Canadian cellular carriers now have to follow strict rules if they slow wireless data to manage heavy loads of traffic, the federal telecommunications regulator has ruled.
To no one’s surprise, the Canadian Radio-television and Telecommunications Commission (CRTC) said last week it will start regulating wireless data services by making wireless carriers subject to the non-discrimination provisions of the Telecommunications Act. But at the same time it also said wireless carriers will also have to obey the traffic management rules the commission set out last year for wireline carriers.<p<It was a point on which most wireless carriers kept away from in their written submissions to the commission on wireless regulatory forbearance.
The Canadian Wireless Telecommunications Association, which counts most wireless carriers as its members, immediately endorsed the decision.
However, while Telus Corp. agreed the decision was expected, the phone and wireless carrier still took a shot at the commission.
Jim Johannsson, the Vancouver-based carrier’s director of media relations, said Telus isn’t concerned about the imposition of traffic management rules because it doesn’t interfere with traffic on its networks, he said in an interview.
“However,” he added, “we are concerned about regulatory rules that are put in place in the absence of a problem to solve. We aren’t aware there’s a problem with throttling of wireless data networks. So to have the CRTC impose a rule to cure something that isn’t a problem is something we’re never happy about.”
The traffic management rules specify that throttling is permitted to deal with congestion. But carriers can’t block content without CRTC approval, and it would only be given in “exceptional circumstances.” Any slowing of time-sensitive traffic (such as live video feeds or voice) also needs approval. But no approval is needed for slowing non-time sensitive traffic (such as music or video downloads) unless slowing affects the content.
Traffic-management policies also have to be explained to the public on carriers’ Web sites.
The commission has stayed away from regulating wireless for over a decade, much to the approval of phone and cable companies who are also wireless carriers, because in recent years wireless has turned into a lucrative service. However, last year the commission signaled it would take another look at wireless forbearance given the changes in technology at a hearing on basic phone services that starts in the fall.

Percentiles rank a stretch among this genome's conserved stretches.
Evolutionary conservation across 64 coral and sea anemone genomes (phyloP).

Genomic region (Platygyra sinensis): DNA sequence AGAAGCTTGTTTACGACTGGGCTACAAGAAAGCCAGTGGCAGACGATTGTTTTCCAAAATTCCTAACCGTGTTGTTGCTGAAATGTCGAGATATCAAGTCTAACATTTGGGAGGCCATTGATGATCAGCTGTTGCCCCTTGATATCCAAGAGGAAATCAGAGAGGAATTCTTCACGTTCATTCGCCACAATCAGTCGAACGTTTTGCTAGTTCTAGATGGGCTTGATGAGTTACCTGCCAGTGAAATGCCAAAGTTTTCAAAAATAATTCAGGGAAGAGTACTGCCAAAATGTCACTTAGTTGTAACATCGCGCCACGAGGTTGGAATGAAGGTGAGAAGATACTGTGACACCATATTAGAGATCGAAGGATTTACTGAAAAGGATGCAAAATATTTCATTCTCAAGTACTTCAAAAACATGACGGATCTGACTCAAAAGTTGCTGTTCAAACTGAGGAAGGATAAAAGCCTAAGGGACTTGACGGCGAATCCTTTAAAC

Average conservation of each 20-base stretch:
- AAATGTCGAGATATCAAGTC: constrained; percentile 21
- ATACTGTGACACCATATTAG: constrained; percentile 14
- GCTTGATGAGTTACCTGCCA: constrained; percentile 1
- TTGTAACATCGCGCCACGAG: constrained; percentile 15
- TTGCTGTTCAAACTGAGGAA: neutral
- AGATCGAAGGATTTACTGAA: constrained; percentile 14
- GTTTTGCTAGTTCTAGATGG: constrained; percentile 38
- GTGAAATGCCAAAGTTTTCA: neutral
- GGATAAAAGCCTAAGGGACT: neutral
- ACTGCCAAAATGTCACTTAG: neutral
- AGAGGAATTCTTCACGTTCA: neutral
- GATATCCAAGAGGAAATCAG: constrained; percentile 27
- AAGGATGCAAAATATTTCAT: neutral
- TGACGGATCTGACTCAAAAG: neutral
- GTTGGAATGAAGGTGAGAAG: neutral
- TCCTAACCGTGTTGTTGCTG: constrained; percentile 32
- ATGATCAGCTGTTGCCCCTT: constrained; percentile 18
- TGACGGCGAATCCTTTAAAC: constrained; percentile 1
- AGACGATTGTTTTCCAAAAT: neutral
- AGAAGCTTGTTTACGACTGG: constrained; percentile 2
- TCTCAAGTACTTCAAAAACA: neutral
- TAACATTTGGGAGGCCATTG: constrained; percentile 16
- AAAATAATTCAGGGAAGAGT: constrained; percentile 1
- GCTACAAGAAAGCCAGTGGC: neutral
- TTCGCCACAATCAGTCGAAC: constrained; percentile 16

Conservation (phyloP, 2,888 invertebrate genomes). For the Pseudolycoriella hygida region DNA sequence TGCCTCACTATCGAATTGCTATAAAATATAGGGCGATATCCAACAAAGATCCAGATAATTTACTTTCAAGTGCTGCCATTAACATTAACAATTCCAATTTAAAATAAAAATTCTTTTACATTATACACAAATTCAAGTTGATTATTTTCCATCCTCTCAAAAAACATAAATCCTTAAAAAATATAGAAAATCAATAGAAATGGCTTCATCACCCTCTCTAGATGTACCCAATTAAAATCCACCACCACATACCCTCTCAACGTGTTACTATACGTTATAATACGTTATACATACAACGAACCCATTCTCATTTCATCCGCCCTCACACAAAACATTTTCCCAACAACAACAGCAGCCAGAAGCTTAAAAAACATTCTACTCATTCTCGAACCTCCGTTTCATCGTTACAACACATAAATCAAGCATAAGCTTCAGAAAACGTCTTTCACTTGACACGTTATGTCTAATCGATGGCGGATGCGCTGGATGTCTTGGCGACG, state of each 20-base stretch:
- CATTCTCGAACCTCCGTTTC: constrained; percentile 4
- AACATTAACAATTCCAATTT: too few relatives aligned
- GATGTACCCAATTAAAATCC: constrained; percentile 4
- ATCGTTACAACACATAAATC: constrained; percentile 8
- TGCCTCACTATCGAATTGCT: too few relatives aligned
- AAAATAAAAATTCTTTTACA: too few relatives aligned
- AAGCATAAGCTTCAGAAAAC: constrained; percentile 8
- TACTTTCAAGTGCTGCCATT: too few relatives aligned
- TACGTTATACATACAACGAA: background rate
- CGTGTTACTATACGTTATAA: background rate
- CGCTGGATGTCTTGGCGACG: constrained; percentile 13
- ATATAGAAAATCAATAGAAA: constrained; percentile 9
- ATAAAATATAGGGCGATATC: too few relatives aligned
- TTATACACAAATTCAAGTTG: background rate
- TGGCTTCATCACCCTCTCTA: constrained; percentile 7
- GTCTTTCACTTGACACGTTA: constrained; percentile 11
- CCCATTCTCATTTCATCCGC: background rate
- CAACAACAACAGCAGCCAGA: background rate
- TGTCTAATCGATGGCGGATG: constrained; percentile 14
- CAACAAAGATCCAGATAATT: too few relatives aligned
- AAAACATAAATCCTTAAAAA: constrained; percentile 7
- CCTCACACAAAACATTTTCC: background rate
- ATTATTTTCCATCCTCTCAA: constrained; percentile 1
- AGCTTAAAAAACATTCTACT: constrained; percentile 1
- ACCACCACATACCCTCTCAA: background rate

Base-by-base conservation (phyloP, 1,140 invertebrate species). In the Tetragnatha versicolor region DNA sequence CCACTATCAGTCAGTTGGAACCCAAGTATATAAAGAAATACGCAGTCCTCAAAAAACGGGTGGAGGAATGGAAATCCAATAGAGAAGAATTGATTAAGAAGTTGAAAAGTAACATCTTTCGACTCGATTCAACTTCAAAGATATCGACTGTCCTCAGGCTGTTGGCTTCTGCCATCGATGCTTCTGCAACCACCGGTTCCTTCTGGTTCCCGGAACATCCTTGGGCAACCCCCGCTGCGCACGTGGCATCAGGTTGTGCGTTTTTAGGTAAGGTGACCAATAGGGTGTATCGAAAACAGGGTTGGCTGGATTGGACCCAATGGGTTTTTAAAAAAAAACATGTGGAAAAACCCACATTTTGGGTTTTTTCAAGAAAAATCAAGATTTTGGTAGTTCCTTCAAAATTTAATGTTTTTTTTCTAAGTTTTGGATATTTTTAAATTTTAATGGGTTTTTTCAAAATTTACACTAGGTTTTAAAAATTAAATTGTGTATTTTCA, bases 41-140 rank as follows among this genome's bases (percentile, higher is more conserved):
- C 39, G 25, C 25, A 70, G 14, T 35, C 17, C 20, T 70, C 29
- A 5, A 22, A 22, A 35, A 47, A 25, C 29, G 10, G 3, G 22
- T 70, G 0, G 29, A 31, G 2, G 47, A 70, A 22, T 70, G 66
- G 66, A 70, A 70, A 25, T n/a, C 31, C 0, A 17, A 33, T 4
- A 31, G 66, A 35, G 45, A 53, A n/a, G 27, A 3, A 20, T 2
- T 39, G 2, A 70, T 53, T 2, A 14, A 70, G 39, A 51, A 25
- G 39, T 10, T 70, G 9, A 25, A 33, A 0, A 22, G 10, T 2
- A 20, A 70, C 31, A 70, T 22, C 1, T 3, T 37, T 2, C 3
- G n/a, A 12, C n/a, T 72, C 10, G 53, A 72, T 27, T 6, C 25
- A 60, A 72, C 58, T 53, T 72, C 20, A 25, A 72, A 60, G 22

To head that off the Canadian Wireless Telecommunications Association, which speaks for most carriers, lobbied hard for a separate hearing on the wireless issue. The association quickly announced that the industry agrees the non-discrimination sections of the Telecommunications Act should apply to wireless services, as it does to wireline services. The commission agreed to deal with wireless by itself.
(S.27 says no Canadian can “unjustly discriminate or give an undue or unreasonable preference toward any person, including itself, or subject any person to an undue or unreasonable disadvantage.”)
The association was deliberately silent, however, on whether traffic management rules should be added wireless regulation.
There were voices in support. Barrett Xplore Inc., a Woodstock, N.B.,-based provider of wireless Internet to rural communities, told the commission wireline traffic management rules should be added to wireless, as did one Internet service provider and several public interest groups.
But Keith McIntosh, the association’s director of regulatory affairs, said in an interview that the association didn’t respond to those submissions. The commission signaled in its original traffic management decision that in all likelihood the rules would be applied to wireless, he said.
As a result, he said, the decision wasn’t unexpected.
In making its decision, the CRTC said giving itself the authority to apply S.27 of the Telecommunications Act to wireless data services would allow it to deal with allegations of discrimination by both wireless and wireline carriers.
That’s also why the traffic management rules have been extended to wireless as well, it said.
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